As kids, we grow up with clear imagery of what professionals in certain professions look like. In my Sesame Street days, I learned farmers wear overalls with checkered shirts, nannies are British and carry parasols, and professional Arabs wear white robes and headdresses accessorized with grenade belts. These images came to me from film and television, and I bought most of them, even with real live Arab parents there to counterbalance the TV Arab.
(Okay, there are some exceptions in which my childhood TV holds true—like waitresses at diners wear white aprons that tie at the waist. This one persists as the whole diner concept has evolved into nostalgia for an imagined memory of American utopia.)
I wanted to make films, too. But then I learned from TV that directors-are flamboyant, European, wear berets and ascots, have a cigar and carry megaphones when they talk—and are men. So I thought about other possible dreams, as I knew that I could be convinced to shout in a megaphone but had no hope of being a man.
Then a person grows up and moves to Hollywood and finds out farmers, at least the organic ones, have pretty hip jeans and cool t-shirts, often with a marijuana leaf on them, the accent that nannies have is Spanish, and Arabs are the mostly like to wear overalls to work at the gas stations, if not wearing polo shirts as engineers. And directors are indistinguishable from the rest of the angst-ridden people in Los Angeles—although they’re still most likely men.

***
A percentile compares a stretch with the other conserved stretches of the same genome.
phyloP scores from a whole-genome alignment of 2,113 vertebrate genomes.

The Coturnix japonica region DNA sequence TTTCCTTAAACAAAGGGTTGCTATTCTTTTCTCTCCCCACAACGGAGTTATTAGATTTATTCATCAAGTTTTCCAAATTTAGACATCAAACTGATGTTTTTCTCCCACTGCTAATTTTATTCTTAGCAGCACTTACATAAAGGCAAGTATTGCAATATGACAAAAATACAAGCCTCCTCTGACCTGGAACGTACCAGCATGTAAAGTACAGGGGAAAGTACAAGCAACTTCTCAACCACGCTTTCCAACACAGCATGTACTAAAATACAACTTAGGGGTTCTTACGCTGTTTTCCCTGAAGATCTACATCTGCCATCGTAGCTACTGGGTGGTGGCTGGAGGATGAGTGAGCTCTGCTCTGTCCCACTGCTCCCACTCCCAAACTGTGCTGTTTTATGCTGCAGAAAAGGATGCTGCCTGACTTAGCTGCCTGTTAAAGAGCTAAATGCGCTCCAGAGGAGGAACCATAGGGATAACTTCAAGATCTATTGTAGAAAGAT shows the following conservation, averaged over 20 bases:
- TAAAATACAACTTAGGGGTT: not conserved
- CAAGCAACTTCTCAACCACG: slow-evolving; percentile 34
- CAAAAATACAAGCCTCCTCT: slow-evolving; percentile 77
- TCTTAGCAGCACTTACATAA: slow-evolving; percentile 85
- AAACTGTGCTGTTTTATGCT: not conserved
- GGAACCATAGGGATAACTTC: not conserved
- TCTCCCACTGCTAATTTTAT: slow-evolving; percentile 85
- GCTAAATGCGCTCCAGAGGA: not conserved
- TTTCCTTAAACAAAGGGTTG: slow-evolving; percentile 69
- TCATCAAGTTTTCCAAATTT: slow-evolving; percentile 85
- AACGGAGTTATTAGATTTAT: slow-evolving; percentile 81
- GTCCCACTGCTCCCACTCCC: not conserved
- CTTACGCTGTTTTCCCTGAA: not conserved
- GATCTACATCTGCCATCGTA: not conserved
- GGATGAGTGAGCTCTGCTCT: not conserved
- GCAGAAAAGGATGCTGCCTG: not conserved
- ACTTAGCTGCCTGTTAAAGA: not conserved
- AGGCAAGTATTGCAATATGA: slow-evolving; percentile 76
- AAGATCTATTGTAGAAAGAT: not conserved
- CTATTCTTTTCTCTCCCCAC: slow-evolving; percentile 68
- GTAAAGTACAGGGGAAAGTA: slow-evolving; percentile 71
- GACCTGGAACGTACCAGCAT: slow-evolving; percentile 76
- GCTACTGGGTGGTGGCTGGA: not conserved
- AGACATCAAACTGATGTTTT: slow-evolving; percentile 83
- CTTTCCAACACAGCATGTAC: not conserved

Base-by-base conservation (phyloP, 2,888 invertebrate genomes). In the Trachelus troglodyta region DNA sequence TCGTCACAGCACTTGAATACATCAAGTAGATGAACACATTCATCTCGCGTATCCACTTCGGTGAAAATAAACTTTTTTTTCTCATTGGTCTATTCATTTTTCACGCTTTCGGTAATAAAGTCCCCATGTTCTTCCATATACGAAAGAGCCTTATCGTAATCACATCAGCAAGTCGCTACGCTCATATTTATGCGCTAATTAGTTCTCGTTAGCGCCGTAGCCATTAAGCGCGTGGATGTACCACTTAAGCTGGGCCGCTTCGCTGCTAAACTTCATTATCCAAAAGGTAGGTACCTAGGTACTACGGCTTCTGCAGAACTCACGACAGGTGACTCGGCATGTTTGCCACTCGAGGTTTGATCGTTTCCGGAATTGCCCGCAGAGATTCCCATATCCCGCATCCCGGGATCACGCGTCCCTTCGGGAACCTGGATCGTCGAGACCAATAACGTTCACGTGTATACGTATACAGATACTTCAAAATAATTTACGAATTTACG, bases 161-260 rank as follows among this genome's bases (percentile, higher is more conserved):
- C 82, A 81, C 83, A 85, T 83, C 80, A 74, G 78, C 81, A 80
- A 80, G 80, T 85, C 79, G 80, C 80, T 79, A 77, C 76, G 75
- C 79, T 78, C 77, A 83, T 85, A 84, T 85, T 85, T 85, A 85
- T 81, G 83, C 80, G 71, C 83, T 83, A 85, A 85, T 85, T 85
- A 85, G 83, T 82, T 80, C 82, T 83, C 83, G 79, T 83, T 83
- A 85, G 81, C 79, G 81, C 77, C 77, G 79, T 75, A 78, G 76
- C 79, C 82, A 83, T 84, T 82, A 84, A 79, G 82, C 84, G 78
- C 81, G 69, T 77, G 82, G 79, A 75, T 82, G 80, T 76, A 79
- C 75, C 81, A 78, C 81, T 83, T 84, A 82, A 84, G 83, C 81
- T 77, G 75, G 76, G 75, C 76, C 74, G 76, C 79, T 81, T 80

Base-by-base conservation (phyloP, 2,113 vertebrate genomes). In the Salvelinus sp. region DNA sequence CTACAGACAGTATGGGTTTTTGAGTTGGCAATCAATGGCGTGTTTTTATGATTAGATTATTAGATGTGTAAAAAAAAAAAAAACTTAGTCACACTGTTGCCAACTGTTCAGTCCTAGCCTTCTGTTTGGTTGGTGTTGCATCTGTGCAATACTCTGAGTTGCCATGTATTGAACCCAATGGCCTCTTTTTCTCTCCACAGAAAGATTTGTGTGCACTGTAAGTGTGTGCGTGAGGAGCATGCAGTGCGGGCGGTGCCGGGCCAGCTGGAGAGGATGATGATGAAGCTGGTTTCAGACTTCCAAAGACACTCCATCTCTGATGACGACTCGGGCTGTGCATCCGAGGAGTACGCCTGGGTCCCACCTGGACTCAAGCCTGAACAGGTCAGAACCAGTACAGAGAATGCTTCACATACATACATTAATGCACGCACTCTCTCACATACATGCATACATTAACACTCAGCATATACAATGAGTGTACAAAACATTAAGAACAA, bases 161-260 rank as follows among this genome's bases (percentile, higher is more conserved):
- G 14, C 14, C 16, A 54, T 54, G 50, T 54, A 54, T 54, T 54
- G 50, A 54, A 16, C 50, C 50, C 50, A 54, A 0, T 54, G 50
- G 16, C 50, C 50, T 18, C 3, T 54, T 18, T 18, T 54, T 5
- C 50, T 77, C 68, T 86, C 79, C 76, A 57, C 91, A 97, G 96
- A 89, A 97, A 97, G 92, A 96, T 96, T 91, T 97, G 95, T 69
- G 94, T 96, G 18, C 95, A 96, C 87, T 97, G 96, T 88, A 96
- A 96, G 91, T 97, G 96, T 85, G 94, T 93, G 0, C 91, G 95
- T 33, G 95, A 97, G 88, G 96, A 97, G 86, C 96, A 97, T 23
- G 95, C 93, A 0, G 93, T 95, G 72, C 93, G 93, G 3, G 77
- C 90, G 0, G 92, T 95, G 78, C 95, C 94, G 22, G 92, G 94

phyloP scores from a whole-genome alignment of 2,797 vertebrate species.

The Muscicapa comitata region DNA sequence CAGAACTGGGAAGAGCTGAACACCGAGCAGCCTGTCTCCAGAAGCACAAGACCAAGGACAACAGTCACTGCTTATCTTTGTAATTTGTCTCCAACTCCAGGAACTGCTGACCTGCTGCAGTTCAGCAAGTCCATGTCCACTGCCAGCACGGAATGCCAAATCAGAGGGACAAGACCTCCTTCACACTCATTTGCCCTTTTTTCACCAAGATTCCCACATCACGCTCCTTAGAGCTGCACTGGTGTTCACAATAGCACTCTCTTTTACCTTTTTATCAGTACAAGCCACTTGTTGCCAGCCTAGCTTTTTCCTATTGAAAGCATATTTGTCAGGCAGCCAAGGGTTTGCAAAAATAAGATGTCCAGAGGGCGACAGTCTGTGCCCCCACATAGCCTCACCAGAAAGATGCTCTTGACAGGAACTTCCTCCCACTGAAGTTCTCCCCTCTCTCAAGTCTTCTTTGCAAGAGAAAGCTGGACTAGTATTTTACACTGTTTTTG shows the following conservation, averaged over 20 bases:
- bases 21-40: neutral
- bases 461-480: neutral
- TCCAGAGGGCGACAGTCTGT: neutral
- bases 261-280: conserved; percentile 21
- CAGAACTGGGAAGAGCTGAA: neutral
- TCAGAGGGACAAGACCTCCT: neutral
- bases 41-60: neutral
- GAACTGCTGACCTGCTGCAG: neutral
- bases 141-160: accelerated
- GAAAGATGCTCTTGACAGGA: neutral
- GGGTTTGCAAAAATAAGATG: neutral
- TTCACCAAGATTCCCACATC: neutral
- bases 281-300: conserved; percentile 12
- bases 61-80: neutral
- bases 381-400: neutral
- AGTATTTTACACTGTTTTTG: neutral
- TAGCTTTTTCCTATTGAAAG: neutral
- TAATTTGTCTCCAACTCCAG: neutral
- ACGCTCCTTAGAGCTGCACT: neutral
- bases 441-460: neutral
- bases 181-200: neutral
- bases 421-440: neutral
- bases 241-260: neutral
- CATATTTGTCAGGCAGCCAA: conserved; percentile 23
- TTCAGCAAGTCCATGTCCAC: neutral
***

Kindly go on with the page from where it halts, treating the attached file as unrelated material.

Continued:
But every once in while, your Hollywood childhood imagery is a pleasant memory that comes
back to you– like it did when I interviewed Syria’s most acclaimed director Nabil Maleh, during which he gave me a photo of himself as a young director. There was the beret, megaphone, and still to this day an endearingly larger than life personality. He has never been a farmer, but on the day of our interview he was the one wearing the checkered shirt.